Twitter activist Suey Park led the charge, starting the hashtag #CancelColbert and sending out a stream of posts saying that white liberals shouldn’t get carte blanche to make comments about race. In response, thousands of Colbert fans wrote back, claiming that those using the hashtag couldn’t take a joke. Angry exchanges volleyed back and forth, with people painting Park’s campaign as a prime example of political correctness gone mad, and Park and her defenders claiming she was trying to start a dialogue about the insidiousness of racial humor, not actually cancel the show. Needless to say, the Report remained on the air. Colbert addressed the controversy in a segment: “The dark forces trying to silence my message of core conservative principles mixed with youth-friendly product placement have been thwarted!”


(Original tweet deleted)



The college town of Isla Vista, Calif. bore witness to one of the most savage, senseless crimes in recent memory this summer, when 22-year-old Eliot Rodger went on a shooting rampage through downtown, murdering six people before killing himself. Before his death, Rodger released a 137-page autobiographical “manifesto” detailing his intense hatred for women and recounting every perceived slight and rejection he had ever experienced. The hate-filled document is shocking in its misogyny and narcissism. Calling women “vicious, stupid, cruel animals” and “a plague that must be quarantined,” Rodger vowed to “make them all suffer for rejecting me.” Then he acted on that promise.

In response, women took to Twitter to share the countless ways misogyny has hurt them, unified by the hashtag #YesAllWomen. Their tweets recounted rapes and acts of sexual violence, slurs, domestic abuse, job discrimination, and stalking. They told of the everyday aggressions every single woman experiences. Soon after, the hashtag #NotAllMen—a defense that male commentators often use to deflect feminist arguments online—began to trend. While it is true that many men (most men) do not physically or emotionally abuse women, this response was seen as defensive railroading that ignored the larger cultural issues at hand. If anything, Rodger’s manifesto serves as proof that there are men in the world who hate women purely for the arbitrary assignment of their gender—and that those attitudes can kill.




One afternoon this August, on the sun-scorched streets of Ferguson, Missouri, 18-year-old Michael Brown was shot and killed by a white police officer named Darren Wilson. The shooting of an unarmed African American teenager by a white man with a gun—a scenario that has become painfully familiar to American readers—spurred days of riots and protests in Ferguson and across the U.S. Though the sequence of events, now collectively known as “Ferguson,” received extensive coverage in the national and international press, much of it was profoundly off the mark. When pundits weren’t dismissing the protesters as “lawbreakers,” they were conducting a full-blown character assault on Brown, trying to create a reasonable justification for why an officer of the law would murder a teenager. (Note to these reporters: smoking pot and being 6'4" does not qualify).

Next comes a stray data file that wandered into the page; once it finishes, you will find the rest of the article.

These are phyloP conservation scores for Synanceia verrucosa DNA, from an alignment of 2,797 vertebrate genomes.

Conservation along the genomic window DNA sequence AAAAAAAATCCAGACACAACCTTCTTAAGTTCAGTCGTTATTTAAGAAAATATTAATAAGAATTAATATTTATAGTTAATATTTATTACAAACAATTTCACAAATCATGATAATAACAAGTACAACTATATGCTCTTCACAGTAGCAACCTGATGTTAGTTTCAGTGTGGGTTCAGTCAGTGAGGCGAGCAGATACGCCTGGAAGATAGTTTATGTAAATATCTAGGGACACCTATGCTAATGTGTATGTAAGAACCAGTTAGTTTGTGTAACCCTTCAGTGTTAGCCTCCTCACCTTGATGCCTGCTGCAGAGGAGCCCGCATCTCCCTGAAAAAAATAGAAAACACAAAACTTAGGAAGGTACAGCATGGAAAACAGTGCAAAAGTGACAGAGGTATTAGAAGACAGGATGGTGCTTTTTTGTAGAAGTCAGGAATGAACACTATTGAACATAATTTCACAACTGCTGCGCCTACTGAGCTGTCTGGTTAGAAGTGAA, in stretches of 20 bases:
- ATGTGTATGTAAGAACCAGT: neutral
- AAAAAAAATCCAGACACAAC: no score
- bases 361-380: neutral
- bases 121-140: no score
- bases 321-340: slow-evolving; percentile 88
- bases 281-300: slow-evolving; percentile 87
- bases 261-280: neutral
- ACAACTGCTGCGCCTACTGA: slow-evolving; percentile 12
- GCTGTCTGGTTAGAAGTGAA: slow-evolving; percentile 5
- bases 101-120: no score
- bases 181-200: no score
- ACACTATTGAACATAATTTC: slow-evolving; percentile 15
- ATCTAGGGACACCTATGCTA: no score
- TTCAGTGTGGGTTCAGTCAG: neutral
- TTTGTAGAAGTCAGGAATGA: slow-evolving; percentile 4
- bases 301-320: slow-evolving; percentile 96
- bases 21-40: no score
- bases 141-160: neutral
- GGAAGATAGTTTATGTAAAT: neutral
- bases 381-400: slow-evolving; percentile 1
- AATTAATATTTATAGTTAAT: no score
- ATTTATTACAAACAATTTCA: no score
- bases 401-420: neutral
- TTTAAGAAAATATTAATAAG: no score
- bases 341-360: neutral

On Facebook and Twitter, users voiced their frustration with the media’s unfair portrayal of Brown. In the days following his death, one widely circulated image showed Brown standing on the front stoop of a house wearing a jersey, his hand raised in what some publications ludicrously asserted could be a gang sign. This spawned the hashtag #IfTheyGunnedMeDown, a critique of the subtle, troubling ways that African American men are negatively stereotyped by the press. Thousands of Twitter users posted twinned images of themselves, suggesting that the press would use the more “incriminating” photograph if they, like Brown, were killed by police. The visually striking campaign served as a potent reminder of the media’s role in shaping narratives of police brutality.




It was the kind of campaign handcrafted to go viral, and it worked. This summer, the ALS Association started the Ice Bucket Challenge to raise money for those suffering from Lou Gehrig’s disease. The rules were simple: make a video of yourself dumping a bucket of ice water on your head and post it to social media, along with a challenge asking three other friends to do the same within 24 hours or donate $100 to the Association. Thanks to the easy rules, the sharing-based nature of the campaign and the prominence it was lent by celebrities such as Leonardo DiCaprio, the challenge was a rousing success, raking in $106 million by the end of August.

The donations proved that people were not simply posting videos of themselves as a more self-indulgent, wallet-friendly way of participating in the challenge. But questions lingered about the efficacy of this sort of one-off campaign. As other non-profit leaders pointed out, those who gave money were unlikely to do so again because they have no sustained relationship with the charity. And writers at Quartz and Vox pointed out that these cause célèbres end up taking money away from other charities that may be more in need of funding, or affect many more people. As Julia Belluz put it at Vox, “Celebrities and gimmicks often drive our charitable donating more than, perhaps, they should… There are big gaps between the diseases that affect the most people and those that net the most money and attention.”